In other Latin American countries, diarrhea and respiratory diseases are also a public health problem in childhood. In Haiti, respiratory diseases accounted for 9183 (29%) hospitalization cases and 301 (17%) deaths between 2011 and 2013. Children aged 6–23 months had the highest percentage of hospitalization cases attributable to respiratory diseases (38%), whereas children aged 36–47 months had the highest proportion of deaths attributable to respiratory diseases (37%). Diarrheal diseases accounted for 8063 (26%) hospitalization cases and 224 (13%) deaths. Children aged 6–11 months had the highest percentage of diarrhea-associated hospitalization cases (39%) and deaths (29%) [50].

The occurrence of morbidity during pregnancy was inversely associated with child hospitalization. About 27.3% of children with no history of maternal morbidity during pregnancy were hospitalized at some point during life, while only 9.8% of those without maternal history of gestational morbidity had a hospitalization. This could be explained by a modified maternal behavior in child care after a gestational morbidity, leading to improved maternal care or more access to health services during pregnancy and after birth.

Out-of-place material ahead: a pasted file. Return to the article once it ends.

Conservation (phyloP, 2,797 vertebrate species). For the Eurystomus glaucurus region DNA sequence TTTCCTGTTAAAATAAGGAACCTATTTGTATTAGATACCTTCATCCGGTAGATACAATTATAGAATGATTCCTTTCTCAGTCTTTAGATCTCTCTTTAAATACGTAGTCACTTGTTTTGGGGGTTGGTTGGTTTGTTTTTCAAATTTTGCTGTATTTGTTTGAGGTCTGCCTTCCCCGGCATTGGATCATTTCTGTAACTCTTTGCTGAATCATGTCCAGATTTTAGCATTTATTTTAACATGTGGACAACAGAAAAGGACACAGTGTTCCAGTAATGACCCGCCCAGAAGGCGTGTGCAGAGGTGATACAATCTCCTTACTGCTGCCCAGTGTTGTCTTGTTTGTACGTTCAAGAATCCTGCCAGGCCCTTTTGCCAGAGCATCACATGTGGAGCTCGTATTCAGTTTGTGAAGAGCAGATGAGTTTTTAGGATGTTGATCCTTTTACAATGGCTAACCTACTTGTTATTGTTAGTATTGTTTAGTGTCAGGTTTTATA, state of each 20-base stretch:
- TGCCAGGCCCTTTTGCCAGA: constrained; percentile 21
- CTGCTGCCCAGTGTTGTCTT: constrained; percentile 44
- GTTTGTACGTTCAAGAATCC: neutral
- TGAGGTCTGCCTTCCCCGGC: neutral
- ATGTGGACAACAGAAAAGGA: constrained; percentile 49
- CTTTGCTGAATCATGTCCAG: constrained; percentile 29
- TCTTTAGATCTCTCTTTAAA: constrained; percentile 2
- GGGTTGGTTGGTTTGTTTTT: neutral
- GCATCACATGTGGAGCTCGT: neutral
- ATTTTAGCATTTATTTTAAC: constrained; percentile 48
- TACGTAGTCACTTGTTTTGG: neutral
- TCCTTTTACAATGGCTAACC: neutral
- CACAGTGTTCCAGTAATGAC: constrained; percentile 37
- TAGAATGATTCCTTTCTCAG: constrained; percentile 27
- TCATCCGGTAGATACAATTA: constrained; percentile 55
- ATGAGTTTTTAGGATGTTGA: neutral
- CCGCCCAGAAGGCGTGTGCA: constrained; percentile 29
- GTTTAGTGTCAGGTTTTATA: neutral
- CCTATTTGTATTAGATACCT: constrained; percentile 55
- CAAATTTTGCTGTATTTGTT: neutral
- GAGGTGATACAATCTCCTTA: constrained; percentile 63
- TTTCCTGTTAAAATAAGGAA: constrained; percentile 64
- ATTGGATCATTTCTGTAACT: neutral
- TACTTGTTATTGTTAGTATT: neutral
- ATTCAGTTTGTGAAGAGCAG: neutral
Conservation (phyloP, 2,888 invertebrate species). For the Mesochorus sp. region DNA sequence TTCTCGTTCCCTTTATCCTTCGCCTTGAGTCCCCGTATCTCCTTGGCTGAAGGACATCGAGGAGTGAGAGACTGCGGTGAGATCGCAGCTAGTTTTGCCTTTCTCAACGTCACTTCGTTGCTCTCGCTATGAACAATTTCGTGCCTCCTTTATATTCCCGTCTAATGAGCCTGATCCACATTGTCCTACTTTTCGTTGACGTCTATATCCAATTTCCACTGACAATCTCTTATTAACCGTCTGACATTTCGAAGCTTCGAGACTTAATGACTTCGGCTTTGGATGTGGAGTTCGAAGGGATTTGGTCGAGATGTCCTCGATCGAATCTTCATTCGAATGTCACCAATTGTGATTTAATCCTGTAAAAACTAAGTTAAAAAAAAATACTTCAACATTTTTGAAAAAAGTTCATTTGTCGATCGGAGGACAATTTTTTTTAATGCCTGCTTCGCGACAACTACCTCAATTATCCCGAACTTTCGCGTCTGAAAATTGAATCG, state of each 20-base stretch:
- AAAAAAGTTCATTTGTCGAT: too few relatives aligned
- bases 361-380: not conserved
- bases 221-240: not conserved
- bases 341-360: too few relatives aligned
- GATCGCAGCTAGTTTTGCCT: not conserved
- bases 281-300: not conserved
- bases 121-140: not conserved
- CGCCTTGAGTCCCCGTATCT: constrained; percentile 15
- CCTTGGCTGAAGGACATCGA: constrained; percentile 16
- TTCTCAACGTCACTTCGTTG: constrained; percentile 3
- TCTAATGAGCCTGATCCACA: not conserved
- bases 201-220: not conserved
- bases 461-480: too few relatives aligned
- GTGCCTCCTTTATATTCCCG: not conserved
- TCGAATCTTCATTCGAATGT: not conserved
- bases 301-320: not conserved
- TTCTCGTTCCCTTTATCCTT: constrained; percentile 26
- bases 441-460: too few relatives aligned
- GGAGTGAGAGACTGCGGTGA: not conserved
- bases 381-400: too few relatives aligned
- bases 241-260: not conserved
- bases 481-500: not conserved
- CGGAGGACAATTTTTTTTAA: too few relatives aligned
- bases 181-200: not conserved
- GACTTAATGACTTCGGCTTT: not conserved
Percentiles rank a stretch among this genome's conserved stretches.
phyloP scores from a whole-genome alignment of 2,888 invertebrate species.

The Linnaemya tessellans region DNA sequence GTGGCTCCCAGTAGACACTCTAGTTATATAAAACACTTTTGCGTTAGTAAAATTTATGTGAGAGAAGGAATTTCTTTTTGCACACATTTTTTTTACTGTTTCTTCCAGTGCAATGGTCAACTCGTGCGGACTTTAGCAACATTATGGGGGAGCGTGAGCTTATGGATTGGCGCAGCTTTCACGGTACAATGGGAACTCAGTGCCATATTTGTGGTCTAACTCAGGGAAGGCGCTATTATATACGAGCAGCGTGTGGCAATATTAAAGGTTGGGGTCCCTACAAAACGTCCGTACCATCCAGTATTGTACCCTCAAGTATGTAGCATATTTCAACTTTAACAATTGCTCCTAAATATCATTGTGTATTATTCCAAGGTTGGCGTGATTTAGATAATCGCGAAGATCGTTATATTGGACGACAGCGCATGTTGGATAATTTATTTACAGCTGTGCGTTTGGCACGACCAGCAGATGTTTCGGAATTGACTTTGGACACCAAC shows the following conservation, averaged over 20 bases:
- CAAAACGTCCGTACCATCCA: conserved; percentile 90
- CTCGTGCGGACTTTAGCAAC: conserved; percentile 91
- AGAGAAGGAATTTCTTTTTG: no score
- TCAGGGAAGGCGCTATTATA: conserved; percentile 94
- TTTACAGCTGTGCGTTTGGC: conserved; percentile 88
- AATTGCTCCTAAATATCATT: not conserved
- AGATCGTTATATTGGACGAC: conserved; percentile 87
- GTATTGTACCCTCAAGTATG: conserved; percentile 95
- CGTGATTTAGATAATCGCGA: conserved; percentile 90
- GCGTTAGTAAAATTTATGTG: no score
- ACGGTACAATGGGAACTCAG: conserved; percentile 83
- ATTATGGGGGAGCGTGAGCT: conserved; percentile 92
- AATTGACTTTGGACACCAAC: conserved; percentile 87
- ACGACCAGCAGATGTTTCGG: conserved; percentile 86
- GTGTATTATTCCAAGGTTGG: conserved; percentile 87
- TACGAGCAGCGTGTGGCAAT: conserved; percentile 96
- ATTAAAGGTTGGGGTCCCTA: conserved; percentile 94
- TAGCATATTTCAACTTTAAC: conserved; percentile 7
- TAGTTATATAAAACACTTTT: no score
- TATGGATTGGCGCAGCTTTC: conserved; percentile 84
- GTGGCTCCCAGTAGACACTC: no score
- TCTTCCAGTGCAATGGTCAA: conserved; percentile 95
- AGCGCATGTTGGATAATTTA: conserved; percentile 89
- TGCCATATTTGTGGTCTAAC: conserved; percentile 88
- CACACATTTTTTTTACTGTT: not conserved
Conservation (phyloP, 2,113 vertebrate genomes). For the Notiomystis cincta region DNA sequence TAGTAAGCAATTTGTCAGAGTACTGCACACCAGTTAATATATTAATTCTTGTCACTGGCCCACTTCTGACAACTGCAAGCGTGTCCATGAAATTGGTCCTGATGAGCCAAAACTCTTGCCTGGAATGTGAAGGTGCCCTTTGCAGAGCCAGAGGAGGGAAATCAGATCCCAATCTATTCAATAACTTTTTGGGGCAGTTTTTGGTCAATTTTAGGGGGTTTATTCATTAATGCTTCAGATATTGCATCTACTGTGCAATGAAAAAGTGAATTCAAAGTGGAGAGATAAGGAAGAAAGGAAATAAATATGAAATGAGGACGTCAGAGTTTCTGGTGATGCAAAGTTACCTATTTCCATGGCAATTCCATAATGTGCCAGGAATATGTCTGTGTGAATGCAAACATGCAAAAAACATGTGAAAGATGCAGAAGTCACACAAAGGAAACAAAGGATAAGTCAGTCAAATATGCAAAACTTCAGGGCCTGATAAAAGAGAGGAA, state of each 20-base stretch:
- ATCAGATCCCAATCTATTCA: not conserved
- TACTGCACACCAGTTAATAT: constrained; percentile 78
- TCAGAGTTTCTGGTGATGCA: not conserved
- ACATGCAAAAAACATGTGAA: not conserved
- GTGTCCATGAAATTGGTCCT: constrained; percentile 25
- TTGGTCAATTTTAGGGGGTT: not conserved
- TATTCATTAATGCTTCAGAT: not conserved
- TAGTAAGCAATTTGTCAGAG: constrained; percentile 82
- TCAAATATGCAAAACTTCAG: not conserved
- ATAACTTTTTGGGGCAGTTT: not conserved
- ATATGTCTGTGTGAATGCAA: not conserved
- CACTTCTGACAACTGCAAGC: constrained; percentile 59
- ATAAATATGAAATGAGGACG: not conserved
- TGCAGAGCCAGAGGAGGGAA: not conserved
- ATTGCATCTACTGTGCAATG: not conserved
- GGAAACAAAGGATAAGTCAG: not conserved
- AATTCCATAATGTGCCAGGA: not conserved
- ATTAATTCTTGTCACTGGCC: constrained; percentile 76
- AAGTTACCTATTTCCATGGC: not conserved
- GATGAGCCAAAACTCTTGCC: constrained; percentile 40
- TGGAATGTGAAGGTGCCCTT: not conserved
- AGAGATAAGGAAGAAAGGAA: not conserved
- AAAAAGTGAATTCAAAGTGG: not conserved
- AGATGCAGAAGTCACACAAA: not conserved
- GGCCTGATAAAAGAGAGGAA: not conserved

Children with poor health access after birth were also more likely to have a hospitalization. About 26.7% of those without a medical appointment in the previous year had hospitalization, against only 9.5% of those who attended a medical appointment in the previous year. Hospitalization cases were more frequent in children who seek health care services only when sick or who never sought health services.

Access to health care was high in Iñapari when the child was sick but lower for routine consultations. It is known that health service usage usually varies according to the degree of economic development of an area or region [51], and it can also be different in urban and in rural areas [52]. According to Pêssoa [53], consultations and physical exams are more complete in Iñapari than in the neighboring Brazilian city of Assis, but the working conditions for health care personnel and the diagnostic infrastructure are worse, with low salaries and lack of diagnostic exams. Another important difference is that in Peru access to consults and medication within the health service require payment [53], while in Brazil these are free.